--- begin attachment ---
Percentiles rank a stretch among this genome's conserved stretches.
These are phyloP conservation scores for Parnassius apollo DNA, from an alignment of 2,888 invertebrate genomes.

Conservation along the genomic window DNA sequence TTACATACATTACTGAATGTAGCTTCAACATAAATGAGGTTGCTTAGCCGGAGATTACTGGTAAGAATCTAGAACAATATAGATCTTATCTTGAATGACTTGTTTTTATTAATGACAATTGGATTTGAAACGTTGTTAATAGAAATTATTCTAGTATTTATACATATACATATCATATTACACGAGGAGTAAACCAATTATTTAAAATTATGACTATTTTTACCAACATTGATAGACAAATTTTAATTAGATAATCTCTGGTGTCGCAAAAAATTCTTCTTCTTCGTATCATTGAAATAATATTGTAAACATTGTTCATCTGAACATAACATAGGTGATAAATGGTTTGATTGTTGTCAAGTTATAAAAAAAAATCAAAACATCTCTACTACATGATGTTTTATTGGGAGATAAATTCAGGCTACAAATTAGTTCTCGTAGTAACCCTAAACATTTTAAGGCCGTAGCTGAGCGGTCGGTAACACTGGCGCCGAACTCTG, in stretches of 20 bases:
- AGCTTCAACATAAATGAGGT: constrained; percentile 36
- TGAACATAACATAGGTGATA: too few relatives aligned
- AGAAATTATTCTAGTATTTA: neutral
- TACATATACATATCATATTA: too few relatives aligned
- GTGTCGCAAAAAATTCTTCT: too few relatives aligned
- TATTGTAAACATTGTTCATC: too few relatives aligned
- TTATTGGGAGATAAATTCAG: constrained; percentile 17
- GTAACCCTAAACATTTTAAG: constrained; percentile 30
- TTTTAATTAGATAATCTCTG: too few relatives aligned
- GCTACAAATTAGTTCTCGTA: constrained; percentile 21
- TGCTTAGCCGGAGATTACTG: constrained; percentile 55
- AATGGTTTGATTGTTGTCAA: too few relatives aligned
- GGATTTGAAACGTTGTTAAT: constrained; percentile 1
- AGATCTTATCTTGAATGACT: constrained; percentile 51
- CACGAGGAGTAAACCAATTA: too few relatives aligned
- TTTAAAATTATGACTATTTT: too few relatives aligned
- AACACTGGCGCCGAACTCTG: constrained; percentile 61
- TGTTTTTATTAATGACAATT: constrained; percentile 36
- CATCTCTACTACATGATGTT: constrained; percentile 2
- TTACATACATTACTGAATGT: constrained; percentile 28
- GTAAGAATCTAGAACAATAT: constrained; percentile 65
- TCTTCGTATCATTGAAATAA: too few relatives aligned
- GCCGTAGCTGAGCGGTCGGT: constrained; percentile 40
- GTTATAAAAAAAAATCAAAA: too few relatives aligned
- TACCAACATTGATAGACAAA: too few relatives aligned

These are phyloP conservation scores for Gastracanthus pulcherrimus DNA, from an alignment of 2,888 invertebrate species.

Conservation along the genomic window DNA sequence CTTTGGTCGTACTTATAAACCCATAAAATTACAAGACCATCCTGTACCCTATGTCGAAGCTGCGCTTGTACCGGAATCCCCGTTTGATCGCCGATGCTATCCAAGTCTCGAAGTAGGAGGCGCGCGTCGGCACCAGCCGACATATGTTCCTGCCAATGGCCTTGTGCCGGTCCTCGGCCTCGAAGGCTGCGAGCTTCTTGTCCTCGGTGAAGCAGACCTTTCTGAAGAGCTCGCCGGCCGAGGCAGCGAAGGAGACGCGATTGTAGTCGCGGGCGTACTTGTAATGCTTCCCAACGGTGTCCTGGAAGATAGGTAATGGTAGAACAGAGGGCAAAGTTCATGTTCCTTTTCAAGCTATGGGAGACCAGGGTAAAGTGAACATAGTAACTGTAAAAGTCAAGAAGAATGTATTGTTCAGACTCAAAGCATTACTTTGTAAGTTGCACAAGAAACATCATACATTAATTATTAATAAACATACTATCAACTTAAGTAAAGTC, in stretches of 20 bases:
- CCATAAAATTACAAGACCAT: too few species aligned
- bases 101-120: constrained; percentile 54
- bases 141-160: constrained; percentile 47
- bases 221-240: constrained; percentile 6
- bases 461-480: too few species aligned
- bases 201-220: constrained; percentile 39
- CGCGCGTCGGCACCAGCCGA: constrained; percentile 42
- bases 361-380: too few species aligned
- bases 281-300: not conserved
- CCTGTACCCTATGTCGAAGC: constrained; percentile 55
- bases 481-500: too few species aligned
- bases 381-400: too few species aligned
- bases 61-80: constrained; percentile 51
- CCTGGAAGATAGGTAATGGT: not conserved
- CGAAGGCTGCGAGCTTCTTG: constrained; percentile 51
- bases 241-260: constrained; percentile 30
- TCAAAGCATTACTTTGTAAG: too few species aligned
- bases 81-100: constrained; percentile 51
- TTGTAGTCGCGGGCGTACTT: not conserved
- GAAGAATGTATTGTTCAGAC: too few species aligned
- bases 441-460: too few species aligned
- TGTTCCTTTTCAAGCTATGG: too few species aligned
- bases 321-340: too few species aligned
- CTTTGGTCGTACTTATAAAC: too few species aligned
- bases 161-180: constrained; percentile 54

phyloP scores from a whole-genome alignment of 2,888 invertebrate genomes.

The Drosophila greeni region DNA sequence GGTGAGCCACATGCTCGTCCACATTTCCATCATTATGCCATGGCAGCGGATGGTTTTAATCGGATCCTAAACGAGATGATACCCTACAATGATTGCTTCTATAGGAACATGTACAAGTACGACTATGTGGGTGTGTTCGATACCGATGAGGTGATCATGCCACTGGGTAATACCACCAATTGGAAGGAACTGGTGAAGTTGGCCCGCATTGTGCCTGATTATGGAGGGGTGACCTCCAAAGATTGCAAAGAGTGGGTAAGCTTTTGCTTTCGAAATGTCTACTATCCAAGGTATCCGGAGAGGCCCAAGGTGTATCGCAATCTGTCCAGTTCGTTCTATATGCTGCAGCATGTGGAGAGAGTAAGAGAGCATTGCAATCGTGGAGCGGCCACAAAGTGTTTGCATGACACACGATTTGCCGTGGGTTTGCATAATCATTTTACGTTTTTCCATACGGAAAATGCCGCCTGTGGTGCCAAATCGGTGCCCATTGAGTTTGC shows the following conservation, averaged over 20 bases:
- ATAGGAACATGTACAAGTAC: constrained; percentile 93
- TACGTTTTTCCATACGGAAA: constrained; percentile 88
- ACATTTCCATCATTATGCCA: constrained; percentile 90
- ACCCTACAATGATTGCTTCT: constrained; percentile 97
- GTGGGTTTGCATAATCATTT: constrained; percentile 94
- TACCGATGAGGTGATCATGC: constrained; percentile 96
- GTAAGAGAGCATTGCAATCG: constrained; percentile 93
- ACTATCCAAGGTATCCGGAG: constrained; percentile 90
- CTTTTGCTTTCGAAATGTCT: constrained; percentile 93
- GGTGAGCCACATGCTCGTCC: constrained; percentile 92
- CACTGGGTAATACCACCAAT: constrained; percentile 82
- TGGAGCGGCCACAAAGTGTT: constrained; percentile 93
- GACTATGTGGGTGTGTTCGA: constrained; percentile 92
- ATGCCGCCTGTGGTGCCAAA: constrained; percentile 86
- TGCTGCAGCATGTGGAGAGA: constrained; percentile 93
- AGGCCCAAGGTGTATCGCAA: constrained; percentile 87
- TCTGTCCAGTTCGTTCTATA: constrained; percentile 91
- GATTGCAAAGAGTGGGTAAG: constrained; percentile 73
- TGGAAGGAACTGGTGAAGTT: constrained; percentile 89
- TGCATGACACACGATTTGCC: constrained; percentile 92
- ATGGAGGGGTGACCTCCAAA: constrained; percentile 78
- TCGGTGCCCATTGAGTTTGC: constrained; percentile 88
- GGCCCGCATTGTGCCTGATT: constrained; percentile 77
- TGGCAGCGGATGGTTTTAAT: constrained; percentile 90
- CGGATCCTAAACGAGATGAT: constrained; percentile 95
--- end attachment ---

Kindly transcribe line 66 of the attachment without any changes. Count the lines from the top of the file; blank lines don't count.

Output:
- CTTTTGCTTTCGAAATGTCT: constrained; percentile 93